Does your reading go in phases? I mean what sorts of books you want to read. You might already know how much of a mood reader I am. I have a time or place or story in mind and nothing will satisfy until I find a book that fits within those parameters. At the moment, my latest reading whim isn't so much a particular story or even place but I am very much in the mood to read some very good nonfiction. I'm not entirely sure what sort of nonfiction (though I have a few ideas). Biography, travel, social history? I have a pile of potential books, but rather than pick something new (strangely I do that far less of that with nonfiction than novels--where I will start novels whenever I feel like it, I generally will only have one nonfiction book on the go at once), I think it's time to get back to Ian Mortimer's The Time Traveler's Guide to Elizabethan England.
I had to look back and found that I started reading it in mid-June. Since my mystery reading extravaganza is winding down, it's time to focus my attention back onto my nightstand and the many very good in-progress books that I had been reading before I got a 'little distracted'. I've not meant to let it languish, but a combination of it being a hardcover (as nice as they are to own, they are more difficult to carry about in my bookbag--especially in the heat of summer), and a sensory overload of interesting details, made me always think "I will pick this up when I know I have a chunk of time to absorb it".
Well, better to read as much as I can in the time I can and go for continuity I think. That's what pencils are for anyway--to make little notes in the margins, underline and asterisk all the interesting bits. You might imagine how much is already marked up in my copy and I am barely a fourth of the way in.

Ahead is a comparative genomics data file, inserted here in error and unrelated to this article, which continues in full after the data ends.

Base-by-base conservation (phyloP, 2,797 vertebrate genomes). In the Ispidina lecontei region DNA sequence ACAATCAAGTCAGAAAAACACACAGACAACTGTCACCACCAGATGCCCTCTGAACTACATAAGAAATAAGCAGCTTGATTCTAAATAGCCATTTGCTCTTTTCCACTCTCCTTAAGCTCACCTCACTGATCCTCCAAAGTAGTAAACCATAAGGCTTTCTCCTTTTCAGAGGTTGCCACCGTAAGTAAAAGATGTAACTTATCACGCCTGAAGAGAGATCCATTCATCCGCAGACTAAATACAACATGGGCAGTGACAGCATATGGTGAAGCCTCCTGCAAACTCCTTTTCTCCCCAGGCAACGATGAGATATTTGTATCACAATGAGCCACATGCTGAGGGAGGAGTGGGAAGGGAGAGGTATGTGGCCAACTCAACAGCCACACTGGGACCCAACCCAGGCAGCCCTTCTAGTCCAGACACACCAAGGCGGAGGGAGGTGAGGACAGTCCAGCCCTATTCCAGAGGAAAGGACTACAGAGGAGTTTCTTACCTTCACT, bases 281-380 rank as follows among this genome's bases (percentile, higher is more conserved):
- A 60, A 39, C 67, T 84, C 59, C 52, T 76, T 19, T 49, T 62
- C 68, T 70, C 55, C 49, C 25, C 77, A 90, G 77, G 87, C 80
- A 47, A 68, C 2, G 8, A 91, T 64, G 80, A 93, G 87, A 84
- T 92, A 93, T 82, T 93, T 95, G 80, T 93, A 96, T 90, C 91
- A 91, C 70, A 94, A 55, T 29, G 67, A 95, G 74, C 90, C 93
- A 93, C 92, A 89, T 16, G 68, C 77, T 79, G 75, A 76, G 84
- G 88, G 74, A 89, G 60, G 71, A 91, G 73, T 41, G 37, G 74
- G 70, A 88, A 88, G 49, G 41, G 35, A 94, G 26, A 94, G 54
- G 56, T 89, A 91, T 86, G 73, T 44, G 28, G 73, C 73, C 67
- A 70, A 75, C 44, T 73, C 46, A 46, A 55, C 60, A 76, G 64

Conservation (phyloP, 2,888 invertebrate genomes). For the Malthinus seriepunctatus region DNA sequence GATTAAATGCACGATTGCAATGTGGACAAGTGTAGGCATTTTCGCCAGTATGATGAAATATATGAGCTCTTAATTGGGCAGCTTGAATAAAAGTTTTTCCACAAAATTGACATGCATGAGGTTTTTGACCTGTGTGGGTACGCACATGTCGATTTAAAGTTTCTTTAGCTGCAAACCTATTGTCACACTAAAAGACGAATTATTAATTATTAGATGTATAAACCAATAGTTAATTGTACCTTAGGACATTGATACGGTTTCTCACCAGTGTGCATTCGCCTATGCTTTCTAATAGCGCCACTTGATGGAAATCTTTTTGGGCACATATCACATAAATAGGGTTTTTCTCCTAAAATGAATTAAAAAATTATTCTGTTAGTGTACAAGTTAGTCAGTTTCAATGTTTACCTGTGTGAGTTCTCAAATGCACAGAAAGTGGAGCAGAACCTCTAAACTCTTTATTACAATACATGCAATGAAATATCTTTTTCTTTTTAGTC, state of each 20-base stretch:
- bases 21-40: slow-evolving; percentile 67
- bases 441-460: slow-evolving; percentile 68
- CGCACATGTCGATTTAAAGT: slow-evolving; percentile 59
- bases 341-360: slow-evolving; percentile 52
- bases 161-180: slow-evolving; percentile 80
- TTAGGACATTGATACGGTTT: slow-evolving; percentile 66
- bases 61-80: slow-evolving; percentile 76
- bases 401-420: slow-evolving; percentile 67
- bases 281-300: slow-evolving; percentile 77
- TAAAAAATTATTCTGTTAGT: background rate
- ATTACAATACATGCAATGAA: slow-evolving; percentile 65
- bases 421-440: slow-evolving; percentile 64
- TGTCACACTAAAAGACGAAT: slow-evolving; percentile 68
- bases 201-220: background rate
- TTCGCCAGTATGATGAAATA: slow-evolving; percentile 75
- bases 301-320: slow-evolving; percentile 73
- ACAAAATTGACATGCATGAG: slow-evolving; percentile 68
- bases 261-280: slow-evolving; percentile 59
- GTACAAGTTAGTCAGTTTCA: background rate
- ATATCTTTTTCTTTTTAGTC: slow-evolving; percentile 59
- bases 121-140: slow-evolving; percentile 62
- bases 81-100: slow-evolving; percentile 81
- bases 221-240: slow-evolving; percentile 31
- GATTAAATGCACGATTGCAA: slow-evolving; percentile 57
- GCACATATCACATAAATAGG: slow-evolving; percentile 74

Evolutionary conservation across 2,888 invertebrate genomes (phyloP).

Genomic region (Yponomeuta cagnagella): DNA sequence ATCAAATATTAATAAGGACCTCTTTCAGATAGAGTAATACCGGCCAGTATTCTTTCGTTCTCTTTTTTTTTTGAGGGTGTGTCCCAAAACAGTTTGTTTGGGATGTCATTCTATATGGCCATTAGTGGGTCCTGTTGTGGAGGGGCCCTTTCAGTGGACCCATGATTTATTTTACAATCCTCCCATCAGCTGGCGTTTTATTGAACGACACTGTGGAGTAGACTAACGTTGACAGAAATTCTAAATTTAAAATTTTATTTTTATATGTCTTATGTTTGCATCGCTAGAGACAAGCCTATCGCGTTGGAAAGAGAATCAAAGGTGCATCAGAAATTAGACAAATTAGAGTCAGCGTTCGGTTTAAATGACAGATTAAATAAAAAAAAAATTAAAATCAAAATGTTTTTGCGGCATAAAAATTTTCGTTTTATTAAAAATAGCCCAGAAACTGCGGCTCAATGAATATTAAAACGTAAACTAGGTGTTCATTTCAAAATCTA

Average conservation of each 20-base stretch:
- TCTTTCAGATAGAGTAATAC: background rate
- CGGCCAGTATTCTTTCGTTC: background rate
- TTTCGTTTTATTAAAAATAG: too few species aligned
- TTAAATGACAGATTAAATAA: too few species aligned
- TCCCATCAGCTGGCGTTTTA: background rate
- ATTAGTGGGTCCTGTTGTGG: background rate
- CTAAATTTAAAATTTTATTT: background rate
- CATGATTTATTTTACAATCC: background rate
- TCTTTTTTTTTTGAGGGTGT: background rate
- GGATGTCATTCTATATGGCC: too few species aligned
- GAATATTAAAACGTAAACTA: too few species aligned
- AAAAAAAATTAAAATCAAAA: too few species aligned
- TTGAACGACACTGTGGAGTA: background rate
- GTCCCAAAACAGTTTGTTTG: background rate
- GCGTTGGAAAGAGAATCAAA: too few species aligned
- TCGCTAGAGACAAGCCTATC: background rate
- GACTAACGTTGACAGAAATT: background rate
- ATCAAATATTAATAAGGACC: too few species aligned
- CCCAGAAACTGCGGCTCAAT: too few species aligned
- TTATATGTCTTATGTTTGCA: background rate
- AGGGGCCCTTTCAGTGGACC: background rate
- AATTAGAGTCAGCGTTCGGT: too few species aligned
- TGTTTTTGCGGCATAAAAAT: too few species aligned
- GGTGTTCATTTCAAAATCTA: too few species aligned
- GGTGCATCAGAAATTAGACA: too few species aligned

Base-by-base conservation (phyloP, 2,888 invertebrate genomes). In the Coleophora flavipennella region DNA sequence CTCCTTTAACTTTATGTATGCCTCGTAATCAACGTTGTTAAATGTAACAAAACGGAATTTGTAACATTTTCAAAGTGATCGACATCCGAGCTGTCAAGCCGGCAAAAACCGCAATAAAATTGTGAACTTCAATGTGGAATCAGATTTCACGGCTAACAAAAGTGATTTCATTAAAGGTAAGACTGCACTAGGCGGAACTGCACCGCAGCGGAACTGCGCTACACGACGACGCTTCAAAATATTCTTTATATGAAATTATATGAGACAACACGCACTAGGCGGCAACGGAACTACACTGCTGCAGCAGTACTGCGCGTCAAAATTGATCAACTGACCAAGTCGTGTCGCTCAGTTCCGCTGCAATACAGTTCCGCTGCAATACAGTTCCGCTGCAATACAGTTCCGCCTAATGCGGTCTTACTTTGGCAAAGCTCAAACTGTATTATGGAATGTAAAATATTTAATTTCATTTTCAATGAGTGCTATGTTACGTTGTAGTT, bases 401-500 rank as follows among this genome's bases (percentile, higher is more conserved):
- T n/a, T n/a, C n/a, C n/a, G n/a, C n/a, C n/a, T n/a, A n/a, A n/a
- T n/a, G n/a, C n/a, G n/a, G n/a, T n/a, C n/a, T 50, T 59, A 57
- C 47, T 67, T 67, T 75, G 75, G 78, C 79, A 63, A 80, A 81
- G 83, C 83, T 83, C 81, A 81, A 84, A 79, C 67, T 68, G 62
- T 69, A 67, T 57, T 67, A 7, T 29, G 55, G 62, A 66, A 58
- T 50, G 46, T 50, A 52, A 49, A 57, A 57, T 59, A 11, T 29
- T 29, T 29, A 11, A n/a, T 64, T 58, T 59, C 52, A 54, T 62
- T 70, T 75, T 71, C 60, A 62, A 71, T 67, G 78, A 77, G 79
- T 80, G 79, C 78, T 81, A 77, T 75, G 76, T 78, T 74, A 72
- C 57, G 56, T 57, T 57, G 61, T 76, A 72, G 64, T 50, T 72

So, what to choose to share with you today? Just as a little background, this is sort of a cross between social history (Elizabethan style?) and general history. Each chapter is one some aspect of life in 16th century England taking William Shakespeare and other notables from the period as examples. Mortimer uses all sorts of primary sources for his information: diaries, letters, books, as well as other historical documents and records. He leaves no stone unturned so covers everything from what the landscape looked like, what people wore, ate, how they lived, where they traveled even what made them ill. Books like this have the potential to be on the dry side, but I am finding it highly readable and fascinating going.
I've earmarked lots so far, but let me share something about the famed Monarch, Queen Elizabeth I (seems fitting with other exciting news about the current Royal Family in the news right now). It seems as though Elizabeth was much loved and much feared, and I expect she had to be in order to keep the wolves at bay and hold power for as long as she did.
"At a time when most people cannot even read, she can write in Latin and Greek as well as in French, English, and Italian. Late in life, when on the receiving end of a bombastic speech in Latin by the Polish ambassador, she does not call for a translator but leaves the diplomat stunned by replying--in fluent Latin. Her bravery and her coolness under pressure are striking."
Can't you just picture the man's jaw dropping to hear fluent Latin out of the mouth of a mere woman (Queen or not)?
Wouldn't this make an excellent reading pair? Maybe read alongside one of Shakespeare's plays, or a good historical novel set in the 1500s? I have a feeling I'll be wanting to read a biography of Elizabeth before all is said and done and who knows how many other books that it inspires me to pick up.
Not that I'm in the market for any other books at the moment, but are you reading any especially good nonfiction books right now? (Always thinking ahead of course).